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The Vault at PfaffsAn Archive of Art and Literature by the Bohemians of Antebellum New York
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Miss Maguire, Miss Trank and Miss
Clark, invited them in Morris  presence to
visit my room and they accepted.    I provided
half a dozen bottles of ale, apples, almonds, rai-
sins, Maraschino and with Cahill to help
me entertain  em we had a lovely evening, sing-
ing, laughing, eating & drinking &c.     We
concluded at 11, just before Morris and Bil-
lington returned.    I know the former sulked
about it.        There s a bit of a tiff  twixt him
and little Miss Maguire now.         He is just
the same literarily as he is socially, amiable,
sensitive, captious, with a streak of gentle humor
in him, sometimes exceedingly commonplace, some-
times sentimental   a man to be liked, but
one, I think, who on the strength of one tem-
porary success, has unwisely adopted his present 
vocation.       What a fascination their exists
in it for so many!        Well, there s molasses used
in printer s ink, everybody knows, but more
of lamp-black.       For Billington, all of his
ideas are but reproductions of old stock, sub-
jects, barring an occasional bit of real expe-
rience,   nor ever treated freshly or vigorous-
ly.                      About four Sundays ago, I
went over to Brooklyn to visit Pounden, re-
turned from Port au Prince.    He had just 
moved; found his new abode with some diffi-
Title:Thomas Butler Gunn Diaries, Volume Eleven: page one hundred and fifty-seven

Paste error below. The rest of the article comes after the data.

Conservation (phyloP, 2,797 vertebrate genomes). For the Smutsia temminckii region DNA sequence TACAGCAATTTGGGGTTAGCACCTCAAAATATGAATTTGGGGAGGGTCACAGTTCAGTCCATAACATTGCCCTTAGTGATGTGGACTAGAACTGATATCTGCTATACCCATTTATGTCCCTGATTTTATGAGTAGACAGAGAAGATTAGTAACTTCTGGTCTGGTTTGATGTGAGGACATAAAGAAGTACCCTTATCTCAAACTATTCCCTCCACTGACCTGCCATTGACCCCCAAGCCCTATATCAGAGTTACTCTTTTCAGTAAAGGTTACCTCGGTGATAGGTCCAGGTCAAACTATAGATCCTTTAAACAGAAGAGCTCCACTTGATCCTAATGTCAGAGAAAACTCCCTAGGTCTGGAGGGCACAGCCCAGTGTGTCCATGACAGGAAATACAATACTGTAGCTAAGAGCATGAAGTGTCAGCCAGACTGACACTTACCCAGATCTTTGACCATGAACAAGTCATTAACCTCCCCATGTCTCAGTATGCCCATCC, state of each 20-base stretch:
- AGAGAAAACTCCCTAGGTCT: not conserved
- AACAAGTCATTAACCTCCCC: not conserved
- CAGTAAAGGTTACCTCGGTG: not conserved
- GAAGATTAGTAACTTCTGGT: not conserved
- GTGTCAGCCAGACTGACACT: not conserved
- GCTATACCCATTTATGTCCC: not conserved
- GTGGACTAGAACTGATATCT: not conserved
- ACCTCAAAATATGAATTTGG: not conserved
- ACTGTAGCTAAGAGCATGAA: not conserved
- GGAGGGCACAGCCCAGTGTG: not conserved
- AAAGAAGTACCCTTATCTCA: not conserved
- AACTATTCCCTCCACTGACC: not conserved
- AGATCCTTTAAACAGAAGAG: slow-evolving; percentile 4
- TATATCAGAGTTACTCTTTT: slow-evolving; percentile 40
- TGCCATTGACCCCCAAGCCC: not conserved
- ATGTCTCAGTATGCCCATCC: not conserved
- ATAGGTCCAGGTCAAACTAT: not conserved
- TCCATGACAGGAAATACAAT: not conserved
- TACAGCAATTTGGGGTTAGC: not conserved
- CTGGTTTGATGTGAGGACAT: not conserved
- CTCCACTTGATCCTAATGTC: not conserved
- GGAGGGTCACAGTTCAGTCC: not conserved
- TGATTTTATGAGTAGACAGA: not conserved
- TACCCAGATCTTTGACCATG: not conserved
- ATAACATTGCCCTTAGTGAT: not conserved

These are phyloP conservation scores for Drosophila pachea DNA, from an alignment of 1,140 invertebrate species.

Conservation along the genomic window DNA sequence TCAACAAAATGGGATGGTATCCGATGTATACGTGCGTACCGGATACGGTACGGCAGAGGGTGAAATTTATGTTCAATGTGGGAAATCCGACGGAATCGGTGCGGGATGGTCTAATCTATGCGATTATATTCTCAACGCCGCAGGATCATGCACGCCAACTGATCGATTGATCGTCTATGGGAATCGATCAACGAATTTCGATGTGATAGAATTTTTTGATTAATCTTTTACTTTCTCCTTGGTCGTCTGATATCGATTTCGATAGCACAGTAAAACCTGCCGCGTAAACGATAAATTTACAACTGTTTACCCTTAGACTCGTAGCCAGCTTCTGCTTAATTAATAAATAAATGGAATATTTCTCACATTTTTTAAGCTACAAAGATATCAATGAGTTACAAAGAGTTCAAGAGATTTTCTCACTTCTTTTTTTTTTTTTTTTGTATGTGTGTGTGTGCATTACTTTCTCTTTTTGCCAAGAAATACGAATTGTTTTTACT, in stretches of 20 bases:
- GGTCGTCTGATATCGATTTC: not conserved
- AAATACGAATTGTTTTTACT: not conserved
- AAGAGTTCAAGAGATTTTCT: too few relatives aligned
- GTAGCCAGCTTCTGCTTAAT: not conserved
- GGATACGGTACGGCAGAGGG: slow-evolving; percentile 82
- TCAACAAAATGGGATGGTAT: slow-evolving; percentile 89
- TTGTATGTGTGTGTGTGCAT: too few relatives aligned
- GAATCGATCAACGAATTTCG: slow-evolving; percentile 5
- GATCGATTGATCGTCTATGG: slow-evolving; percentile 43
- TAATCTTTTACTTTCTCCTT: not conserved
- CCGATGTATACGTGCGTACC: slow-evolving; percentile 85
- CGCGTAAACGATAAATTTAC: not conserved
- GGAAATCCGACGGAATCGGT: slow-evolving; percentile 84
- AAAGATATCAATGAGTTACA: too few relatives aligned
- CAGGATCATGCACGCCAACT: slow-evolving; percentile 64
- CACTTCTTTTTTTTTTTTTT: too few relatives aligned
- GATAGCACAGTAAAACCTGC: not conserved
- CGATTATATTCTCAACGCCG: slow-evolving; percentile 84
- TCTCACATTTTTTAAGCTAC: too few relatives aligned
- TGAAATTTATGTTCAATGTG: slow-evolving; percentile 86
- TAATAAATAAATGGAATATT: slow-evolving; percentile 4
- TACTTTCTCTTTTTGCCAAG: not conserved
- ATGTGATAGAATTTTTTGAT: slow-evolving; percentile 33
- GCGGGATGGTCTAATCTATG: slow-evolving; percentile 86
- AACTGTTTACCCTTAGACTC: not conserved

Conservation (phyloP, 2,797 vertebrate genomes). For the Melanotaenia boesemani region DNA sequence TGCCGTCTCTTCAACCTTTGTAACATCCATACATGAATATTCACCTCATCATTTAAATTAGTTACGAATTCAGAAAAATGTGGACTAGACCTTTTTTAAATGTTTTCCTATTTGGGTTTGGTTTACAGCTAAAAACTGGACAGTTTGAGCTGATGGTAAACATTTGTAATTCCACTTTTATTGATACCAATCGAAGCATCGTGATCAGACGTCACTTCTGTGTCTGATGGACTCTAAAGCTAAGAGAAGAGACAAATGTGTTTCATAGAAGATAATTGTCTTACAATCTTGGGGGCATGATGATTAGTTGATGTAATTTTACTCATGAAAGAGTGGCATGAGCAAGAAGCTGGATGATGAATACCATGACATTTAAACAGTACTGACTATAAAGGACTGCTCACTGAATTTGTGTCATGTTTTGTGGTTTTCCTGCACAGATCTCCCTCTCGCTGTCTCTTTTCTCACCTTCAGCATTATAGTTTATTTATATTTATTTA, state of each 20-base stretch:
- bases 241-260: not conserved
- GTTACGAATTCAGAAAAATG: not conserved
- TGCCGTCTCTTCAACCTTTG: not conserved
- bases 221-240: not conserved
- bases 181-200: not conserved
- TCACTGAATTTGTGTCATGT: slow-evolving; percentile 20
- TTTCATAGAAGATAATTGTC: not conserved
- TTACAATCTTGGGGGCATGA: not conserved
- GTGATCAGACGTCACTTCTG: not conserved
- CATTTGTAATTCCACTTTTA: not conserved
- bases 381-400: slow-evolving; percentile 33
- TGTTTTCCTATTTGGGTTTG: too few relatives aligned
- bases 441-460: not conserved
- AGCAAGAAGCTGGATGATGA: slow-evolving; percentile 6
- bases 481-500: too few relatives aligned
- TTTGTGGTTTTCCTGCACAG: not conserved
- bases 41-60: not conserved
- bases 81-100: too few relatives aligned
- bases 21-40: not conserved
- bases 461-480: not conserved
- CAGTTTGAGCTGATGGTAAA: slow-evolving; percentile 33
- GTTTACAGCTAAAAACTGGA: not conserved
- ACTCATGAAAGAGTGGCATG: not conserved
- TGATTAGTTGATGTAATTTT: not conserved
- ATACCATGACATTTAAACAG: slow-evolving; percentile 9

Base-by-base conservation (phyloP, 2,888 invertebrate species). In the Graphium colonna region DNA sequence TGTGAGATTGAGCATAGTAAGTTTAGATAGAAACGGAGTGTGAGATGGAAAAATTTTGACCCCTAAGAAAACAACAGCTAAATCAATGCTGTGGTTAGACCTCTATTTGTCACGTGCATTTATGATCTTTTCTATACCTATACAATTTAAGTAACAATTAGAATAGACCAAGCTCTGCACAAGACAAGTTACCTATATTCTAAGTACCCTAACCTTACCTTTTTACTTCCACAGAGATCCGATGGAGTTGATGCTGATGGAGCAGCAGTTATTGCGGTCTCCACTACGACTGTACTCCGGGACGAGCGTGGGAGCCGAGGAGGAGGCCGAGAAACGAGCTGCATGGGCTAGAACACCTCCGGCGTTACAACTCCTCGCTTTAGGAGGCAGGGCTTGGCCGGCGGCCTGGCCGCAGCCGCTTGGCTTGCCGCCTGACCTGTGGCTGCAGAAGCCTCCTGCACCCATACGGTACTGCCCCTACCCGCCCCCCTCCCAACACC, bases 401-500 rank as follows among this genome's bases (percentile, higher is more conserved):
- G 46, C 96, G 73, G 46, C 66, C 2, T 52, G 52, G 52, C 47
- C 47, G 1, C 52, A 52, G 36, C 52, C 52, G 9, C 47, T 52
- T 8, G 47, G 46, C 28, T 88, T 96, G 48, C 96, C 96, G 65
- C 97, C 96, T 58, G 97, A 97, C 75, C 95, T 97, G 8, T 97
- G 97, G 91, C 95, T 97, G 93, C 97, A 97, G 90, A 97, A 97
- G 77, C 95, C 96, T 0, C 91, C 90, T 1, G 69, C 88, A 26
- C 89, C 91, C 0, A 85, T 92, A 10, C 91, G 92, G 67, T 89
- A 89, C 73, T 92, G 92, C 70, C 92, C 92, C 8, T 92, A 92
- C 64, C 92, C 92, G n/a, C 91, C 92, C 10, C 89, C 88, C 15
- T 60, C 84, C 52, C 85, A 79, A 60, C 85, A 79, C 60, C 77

Description:Regarding a party in his room with Frank Cahill, Miss Maguire, Miss Trainque, and Miss Clarke.
Subject:Billington; Boardinghouses; Cahill, Frank; Clarke, Miss; Food; Gunn, Thomas Butler; Maguire, Sarah Louisa; Morris, James (K. N. Pepper); Pounden; Trainque, Cecilia (Phillips)
Coverage (City/State):[New York, New York]
Scan Date:2011-01-31


Title:Thomas Butler Gunn Diaries, Volume Eleven
Description:Includes descriptions of boarding house living at 132 Bleecker Street, his freelance writing and drawing work, the antics of New York literary Bohemians, Fanny Fern and James Parton's marriage, visits to the Edwards family, a Fourth of July excursion with the Edwards family and other friends, letters from Frank Cahill and Bob Gun's mistresses, Jesse Haney's proposal of marriage to Sally Edwards and rejection, Charles Damoreau's return from Boston to live in New York, and attending the Edwards family's 1859 Christmas party.
Subject:Boardinghouses; Bohemians; Christmas; Gunn, Thomas Butler; Marriage; Publishers and publishing; Women
Coverage (City/State):New York, New York
Note:Thomas Butler Gunn was born February 15, 1826, in Banbury, England, and came to New York in 1849. During the Civil War he worked as a correspondent for the New York Tribune and the New York Evening Post. He returned to England in 1863, and died in Birmingham in April 1903. The collection includes twenty-one volumes of his diaries, including newspaper clippings, letters, photographs, sketches, and various other items inserted by Gunn. Diary entries date from July 7, 1849, to April 7, 1863, and include his experiences with the New York publishing and literary world, his descriptions of boarding houses, his travels throughout the United States, and his experiences traveling with the Federal army as a Civil War correspondent.
Publisher:Missouri History Museum
Rights:Copyright 2011 Missouri History Museum.
Source:Page images, transcriptions, and metadata of the Thomas Butler Gunn diaries have been provided by the Missouri History Museum.